Blashill earns high marks but has no NHL experience

Gregg Krupa, The Detroit News

Detroit — Steve Yzerman has hired two coaches for his Lightning since becoming the general manager five years ago.

Both men were a lot like Jeff Blashill, the coach of the Grand Rapids Griffins who is the heir apparent to Mike Babcock as coach of the Red Wings.

Neither of Yzerman's selections had any experience as head coach in the NHL. But both were highly touted AHL coaches with high marks for intelligence and common sense in hockey and, indeed, life.

They were said to be great communicators. Both had won, and won quickly, at nearly all levels, as a coach.

And they won in the AHL even when their parent clubs kept calling their best players up to the NHL.

Universally, hockey people predicted success for both coaches at the NHL level.

One, Jon Cooper, succeeded to the degree that the Lightning are giving a favorite for the Stanley Cup, the Rangers, a heck of a time in the Eastern Conference Final, after eliminating both the favored Canadiens and the upstart, stubborn Red Wings.

The other, Guy Boucher, is now coaching Switzerland.

Yzerman fired Boucher in March 2013 with his once promising team, believed to be on a sharp upward development trajectory, in 14th place in the Eastern Conference.

Cooper is touted as a model for an NHL coach: cool, cerebral and quietly confident, with experience in junior hockey and in what is touted by many as the best developmental league around, the AHL.

By the time of his demise, Boucher's "creativity" was perceived as dubious strategizing, likely unworkable in the NHL. His "character" was described as stubborn. His approach to discipline became failing to communicate with his players.

Contrast and compare Cooper and Boucher, as Ken Holland considers promoting Blashill from the AHL to the NHL.

Man of many talents

Blashill is unanimously considered an NHL coach in waiting.

He is said to be a master communicator. He is said to be a master of X's and O's, even as they have been characteristically played by the Red Wings, now, for a generation, and especially for the past 10 years under Babcock.

It also is true that Blashill is familiar to nearly all of the Red Wings as a coach and about half of them as a head coach.

When he opens the door on his first day in as a head coach, whether in college, juniors or the minor league, it is as if Disney's Tinker Bell flies in with him and spreads around some pixie dust. Seemingly by magic, his teams begin winning.

Success in Grand Rapids

With impressive performances by Teemu Pulkkinen, Andreas Athanasiou, Tyler Bertuzzi and others, Blashill may well have the Griffins poised for a second Calder Cup in three seasons, as they waited Wednesday night to learn their opponent in the semifinal round.

He is even the son of a former Detroit police officer, born in the city and raised in the Upper Peninsula.

And he is, perhaps, the brightest prospect for an NHL coach in all of the minor leagues in North America.

Blashill may even exceed the promise of some former NHL coaches.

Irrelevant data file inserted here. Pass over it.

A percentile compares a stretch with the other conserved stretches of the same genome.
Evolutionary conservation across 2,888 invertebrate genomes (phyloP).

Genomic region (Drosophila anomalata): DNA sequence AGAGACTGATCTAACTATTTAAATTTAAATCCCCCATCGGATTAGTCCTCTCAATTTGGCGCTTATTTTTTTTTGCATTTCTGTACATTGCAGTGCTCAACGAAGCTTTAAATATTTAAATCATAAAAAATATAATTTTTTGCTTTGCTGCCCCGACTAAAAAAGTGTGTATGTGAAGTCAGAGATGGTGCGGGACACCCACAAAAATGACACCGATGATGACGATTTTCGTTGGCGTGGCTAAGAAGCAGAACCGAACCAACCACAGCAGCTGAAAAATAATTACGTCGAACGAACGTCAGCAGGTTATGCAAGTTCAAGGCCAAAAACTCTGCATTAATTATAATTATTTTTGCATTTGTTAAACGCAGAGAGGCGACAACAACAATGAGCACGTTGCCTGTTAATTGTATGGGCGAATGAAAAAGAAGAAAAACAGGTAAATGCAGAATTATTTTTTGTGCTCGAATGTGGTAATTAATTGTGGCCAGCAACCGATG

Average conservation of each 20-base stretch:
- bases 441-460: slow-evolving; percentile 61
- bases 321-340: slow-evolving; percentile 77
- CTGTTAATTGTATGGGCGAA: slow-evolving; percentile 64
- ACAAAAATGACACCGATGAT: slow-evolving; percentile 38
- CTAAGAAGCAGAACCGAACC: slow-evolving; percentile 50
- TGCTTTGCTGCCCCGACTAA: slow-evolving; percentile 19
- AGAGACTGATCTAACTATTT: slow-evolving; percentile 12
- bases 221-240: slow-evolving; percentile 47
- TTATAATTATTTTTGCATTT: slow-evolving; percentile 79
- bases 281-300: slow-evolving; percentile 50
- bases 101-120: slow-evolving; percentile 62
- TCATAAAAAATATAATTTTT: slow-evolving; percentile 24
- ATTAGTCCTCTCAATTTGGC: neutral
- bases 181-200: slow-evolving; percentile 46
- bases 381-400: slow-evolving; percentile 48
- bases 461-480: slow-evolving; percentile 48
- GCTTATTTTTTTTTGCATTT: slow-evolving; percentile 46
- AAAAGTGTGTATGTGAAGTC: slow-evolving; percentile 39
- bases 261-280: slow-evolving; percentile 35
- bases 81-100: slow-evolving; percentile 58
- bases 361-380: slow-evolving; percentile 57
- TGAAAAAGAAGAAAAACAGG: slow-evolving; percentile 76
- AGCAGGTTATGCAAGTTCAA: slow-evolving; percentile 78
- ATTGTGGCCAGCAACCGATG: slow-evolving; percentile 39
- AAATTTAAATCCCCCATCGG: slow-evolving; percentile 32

But, there is one thing Jeff Blashill has never done: He has never coached in the NHL, as the head man behind any bench.

And there is the rub.

When it comes to discerning whether Blashill will successfully coach the Red Wings, the plain fact of the matter is: No one knows.

His qualifications are as long as three periods of overtime. Bu is he a Cooper, or is he a Boucher?

Will he arrive and win, immediately, here, too — with a roster that Babcock described pointedly as needing significant work, after Cooper's team denied them a berth in the conference semifinals?

Or does he come, have mixed success and eventually move on to the next post, with the Wings left grappling with a still-redeveloping roster a few years from now?

Or does he simply fail?

Despite his considerable accomplishments and long list of positively glowing references from a raft of "hockey people," the fact of the matter is no one knows how Jeff Blashill would do.

And so it is that Ken Holland says that rather than announcing Blashill as the next coach, he wants to take some time to discern the future.

As Blashill and the Griffins compete for the Calder Cup, Holland says he will pick a date, with an eye toward avoiding unnecessary disruptions, to drive west on I-96 "to talk to Jeff."

It also is likely Holland will at least consider other candidates with NHL experience. If the Blues and Ken Hitchcock and the Bruins and Claude Julien end their relationships, the two NHL veterans would be possibilities.

So is Dan Bylsma, the former coach of the Penguins and the 2014 U.S. Men's Olympic team.

But the strong likelihood remains that the "NHL coach in waiting," as Blashill is described by Holland, is named the 27th coach of the Red Wings by sometime in June, if not before.

He is said, by his players and others, to sound just like Babcock, without the pyrotechnic intensity.

Questions remain

Blashill has the words, but not quite the passion.

Will players like Zetterberg, Datsyuk and Kronwall respond to him as they responded to Babcock?

Will Blashill enjoy the same success in his NHL career as the new coach of the Maple Leafs?

The fact of the matter is, no one knows with anything approaching certainty.

The strongest sense, however, is that we are about to find out.